Sen. Mitt Romney says he’s ‘sickened’ by Trump’s actions as described in the Mueller report

(Francisco Kjolseth | The Salt Lake Tribune) Sen. Mitt Romney meets state lawmakers at the Utah Capitol as he speaks with members of the Republican House Caucus during a series of meetings on Thursday, Feb. 21, 2019.

Washington • Sen. Mitt Romney offered a harsh critique of President Donald Trump on Friday after reviewing the special counsel’s report, breaking from most Republicans who argue Robert Mueller’s finding that there was no collusion between Trump’s team and Russia exonerated the president.

“Reading the report is a sobering revelation of how far we have strayed from the aspirations and principles of the founders,” Romney said in a statement.

A Utah Republican and former GOP presidential nominee, Romney said it was “good news” that Mueller didn’t find evidence to charge the president, a move he added would have “taken us through a wrenching process with the potential for constitutional crisis."

“The business of government can move on,” Romney continued. “Even so, I am sickened at the extent and pervasiveness of dishonesty and misdirection by individuals in the highest office of the land, including the President.

“I am also appalled," he said, “that, among other things, fellow citizens working in a campaign for president welcomed help from Russia — including information that had been illegally obtained; that none of them acted to inform American law enforcement; and that the campaign chairman was actively promoting Russian interests in Ukraine.”

Romney’s comments were some of the sharpest from any Republican responding to the Mueller report into the 2016 election and its aftermath and came as Sen. Elizabeth Warren, a Massachusetts Democrat and presidential contender, called for Trump’s impeachment.

“The severity of this misconduct demands that elected officials in both parties set aside political considerations and do their constitutional duty,” Warren tweeted. “That means the House should initiate impeachment proceedings against the President of the United States.”

The White House did not respond to a request for comment, though the president has asserted that the report vindicates his argument that Mueller’s investigation was a witch hunt by angry Democrats.

Mueller’s investigation, according to a redacted version of the report released Thursday by the attorney general, did not find any conspiracy between the Trump campaign and Russia’s actions to interfere in the election to help Trump and hurt Democrat Hillary Clinton, though it detailed multiple attempts by Trump aides to unearth missing Clinton State Department emails.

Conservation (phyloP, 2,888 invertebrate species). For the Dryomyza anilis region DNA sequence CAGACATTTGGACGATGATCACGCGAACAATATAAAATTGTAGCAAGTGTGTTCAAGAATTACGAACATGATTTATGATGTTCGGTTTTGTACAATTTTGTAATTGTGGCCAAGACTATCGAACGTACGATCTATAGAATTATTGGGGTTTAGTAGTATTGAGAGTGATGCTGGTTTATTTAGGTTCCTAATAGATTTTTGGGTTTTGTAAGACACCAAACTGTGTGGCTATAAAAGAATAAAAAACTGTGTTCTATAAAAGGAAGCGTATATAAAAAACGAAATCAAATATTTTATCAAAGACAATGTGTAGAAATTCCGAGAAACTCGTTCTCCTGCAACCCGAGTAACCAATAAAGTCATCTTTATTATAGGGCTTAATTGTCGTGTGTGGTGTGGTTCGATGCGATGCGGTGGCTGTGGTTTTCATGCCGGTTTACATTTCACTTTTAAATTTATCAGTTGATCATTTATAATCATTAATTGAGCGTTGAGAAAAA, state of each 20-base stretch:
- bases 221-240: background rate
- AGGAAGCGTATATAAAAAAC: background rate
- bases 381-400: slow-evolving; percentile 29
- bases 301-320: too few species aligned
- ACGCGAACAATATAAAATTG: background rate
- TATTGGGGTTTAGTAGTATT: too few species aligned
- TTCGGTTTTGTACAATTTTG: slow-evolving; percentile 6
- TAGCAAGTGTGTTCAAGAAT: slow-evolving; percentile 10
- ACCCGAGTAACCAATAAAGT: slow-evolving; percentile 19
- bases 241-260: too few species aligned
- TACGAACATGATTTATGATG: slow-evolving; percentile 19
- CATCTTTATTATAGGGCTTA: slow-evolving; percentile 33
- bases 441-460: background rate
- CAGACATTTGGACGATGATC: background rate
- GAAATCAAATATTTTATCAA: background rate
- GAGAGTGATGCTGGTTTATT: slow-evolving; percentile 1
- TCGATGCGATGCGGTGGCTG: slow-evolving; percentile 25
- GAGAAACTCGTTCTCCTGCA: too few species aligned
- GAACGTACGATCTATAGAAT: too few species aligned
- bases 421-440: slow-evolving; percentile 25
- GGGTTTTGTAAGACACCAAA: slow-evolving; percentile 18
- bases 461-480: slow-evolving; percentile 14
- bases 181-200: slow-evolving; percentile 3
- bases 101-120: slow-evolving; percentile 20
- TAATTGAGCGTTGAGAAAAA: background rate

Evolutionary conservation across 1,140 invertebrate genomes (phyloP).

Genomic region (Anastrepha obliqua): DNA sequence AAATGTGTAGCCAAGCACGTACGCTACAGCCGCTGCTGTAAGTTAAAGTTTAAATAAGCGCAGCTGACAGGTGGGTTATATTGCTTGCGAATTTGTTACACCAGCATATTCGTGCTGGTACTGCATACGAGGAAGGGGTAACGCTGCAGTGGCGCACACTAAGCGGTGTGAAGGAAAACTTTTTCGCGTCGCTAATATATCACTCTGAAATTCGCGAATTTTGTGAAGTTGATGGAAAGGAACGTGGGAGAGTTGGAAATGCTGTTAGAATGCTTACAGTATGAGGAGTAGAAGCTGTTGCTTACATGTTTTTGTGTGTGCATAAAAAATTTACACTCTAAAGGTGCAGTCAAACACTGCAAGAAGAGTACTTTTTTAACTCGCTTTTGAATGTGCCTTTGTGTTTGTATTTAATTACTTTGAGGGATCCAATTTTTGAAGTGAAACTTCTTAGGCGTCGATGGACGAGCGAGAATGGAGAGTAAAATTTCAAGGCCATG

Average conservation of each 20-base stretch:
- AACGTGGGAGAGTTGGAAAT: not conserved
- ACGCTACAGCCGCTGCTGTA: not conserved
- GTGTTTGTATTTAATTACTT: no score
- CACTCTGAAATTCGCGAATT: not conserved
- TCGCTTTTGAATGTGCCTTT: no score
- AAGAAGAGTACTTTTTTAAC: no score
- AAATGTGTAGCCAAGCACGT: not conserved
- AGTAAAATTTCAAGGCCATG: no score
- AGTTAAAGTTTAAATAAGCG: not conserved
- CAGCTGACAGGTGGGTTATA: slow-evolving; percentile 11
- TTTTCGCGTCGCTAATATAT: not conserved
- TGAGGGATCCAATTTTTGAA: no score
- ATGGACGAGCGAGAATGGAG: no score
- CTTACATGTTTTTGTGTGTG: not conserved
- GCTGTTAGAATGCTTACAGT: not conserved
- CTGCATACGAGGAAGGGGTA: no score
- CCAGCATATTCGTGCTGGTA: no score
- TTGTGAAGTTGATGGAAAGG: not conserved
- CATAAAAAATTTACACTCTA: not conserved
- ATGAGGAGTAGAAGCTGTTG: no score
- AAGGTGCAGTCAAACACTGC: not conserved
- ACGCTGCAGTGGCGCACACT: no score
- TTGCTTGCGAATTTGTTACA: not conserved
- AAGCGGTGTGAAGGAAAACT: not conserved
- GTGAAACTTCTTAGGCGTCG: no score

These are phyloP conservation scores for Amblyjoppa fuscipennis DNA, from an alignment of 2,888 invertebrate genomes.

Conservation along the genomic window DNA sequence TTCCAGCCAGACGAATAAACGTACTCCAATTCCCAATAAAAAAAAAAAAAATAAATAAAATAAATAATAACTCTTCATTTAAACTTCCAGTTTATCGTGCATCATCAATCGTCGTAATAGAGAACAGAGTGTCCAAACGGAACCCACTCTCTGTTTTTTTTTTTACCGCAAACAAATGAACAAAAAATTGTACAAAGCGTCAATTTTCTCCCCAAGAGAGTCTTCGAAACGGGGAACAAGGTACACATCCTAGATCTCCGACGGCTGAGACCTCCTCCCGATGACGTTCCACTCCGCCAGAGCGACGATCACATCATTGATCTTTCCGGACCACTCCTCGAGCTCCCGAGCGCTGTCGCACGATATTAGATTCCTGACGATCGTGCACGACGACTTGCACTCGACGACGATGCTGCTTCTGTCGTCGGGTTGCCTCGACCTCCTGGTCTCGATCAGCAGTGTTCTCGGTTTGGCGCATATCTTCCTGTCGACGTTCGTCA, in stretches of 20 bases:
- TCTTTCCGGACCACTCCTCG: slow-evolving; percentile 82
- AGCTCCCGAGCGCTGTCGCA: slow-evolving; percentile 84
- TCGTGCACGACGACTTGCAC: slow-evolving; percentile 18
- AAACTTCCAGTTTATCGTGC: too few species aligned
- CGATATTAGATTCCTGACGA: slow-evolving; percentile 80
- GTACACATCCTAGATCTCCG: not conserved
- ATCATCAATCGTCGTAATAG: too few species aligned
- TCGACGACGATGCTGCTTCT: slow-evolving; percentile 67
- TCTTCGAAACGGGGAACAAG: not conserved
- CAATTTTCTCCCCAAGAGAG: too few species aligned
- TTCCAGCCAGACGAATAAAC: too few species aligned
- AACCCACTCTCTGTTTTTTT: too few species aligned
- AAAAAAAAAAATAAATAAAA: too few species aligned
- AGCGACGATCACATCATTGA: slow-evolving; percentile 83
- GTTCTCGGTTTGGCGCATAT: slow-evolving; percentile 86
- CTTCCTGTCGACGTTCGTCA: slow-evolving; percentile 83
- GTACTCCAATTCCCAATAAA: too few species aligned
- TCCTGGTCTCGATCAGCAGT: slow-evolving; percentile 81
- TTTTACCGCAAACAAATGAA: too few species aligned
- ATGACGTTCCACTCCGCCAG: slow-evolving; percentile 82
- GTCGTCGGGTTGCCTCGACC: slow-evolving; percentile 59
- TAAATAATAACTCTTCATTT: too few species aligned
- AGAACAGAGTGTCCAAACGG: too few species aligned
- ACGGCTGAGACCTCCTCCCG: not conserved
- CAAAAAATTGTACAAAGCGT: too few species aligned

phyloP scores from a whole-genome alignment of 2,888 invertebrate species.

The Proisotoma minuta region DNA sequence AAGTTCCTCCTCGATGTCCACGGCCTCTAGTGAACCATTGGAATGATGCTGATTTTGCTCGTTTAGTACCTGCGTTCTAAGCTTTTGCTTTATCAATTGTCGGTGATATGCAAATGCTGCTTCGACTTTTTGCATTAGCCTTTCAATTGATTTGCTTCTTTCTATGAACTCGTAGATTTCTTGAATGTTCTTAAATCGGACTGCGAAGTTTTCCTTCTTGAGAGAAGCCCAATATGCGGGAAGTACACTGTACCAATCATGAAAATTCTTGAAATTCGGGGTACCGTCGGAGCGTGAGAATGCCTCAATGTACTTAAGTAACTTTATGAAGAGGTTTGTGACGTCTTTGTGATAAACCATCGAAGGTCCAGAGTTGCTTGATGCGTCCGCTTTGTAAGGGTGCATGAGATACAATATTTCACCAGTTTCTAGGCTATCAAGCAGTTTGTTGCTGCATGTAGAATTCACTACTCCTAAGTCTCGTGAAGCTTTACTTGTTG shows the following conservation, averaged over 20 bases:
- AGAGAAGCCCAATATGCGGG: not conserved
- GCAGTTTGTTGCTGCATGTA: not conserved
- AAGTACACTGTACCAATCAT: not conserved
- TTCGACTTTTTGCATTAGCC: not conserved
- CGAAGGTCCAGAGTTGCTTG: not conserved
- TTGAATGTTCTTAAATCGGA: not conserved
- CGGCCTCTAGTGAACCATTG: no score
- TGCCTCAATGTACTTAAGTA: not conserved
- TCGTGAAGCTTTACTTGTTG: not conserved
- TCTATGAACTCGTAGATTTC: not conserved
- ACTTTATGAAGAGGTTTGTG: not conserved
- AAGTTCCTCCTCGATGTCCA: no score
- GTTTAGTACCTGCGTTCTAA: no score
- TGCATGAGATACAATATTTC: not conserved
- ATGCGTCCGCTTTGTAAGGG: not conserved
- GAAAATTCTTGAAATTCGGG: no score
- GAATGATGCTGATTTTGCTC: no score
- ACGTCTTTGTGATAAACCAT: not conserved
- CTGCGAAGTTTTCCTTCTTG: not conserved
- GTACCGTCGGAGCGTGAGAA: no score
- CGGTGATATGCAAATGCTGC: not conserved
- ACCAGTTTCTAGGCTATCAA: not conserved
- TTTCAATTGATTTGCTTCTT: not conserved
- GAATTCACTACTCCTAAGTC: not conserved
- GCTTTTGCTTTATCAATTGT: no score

The report also shows Trump tried repeatedly to thwart the Mueller probe, even calling for the special counsel to be fired, though aides to the president refused to carry out those actions they saw as legally dubious.

It also charges that Trump aides lied to investigators and Congress; several of Trump’s top aides, including his former campaign manager, national security adviser and personal lawyer, have been convicted or pleaded guilty to federal charges. In total, 34 people and three entities have been charged in the 22-month Mueller probe.

Many Republicans, including Utah’s members of Congress, said the Mueller report clears the president of wrongdoing and it was time to move on.

“The Mueller report is finally available and it is definitive: there was no collusion,” Sen. Mike Lee, R-Utah, tweeted Thursday.

“I am encouraged that we may now turn the page on this distracting chapter of U.S. history,” said Rep. Rob Bishop, R-Utah.

Romney wasn’t toeing the same line, though his critical statement didn’t call for any action based on the Mueller report.

The senator, only a few months into office, has emerged as an occasional supporter and occasional critic of the president.

In 2016, as Trump was on his way to clinching the GOP nomination, Romney urged voters to reject him, calling Trump a “phony, a fraud.” But he later sat for dinner with the then-president-elect as Trump weighed offering Romney the job of secretary of state.

Romney met with Trump recently at the White House to talk trade.

When Romney took office on Jan. 3, he spoke about how he wouldn’t be a constant critic of the president but he also wasn’t going to be a sycophant.

“I’ll be with the president when we agree,” Romney said. “If we disagree, I’ll oppose on a particular issue. And if there’s something said or done that’s of a significant character that’s divisive, then I’ll speak out about it.

Out of the gate, Romney came to Washington ready to spar if needed.

In a Washington Post op-ed in January, Romney said Trump has failed to inspire or conduct himself while in office with honesty and integrity. And he warned that Trump was hurting U.S. relationships with trusted allies.

“On balance, his conduct over the past two years, particularly his actions this last month," Romney wrote, “is evidence that the president has not risen to the mantle of the office.”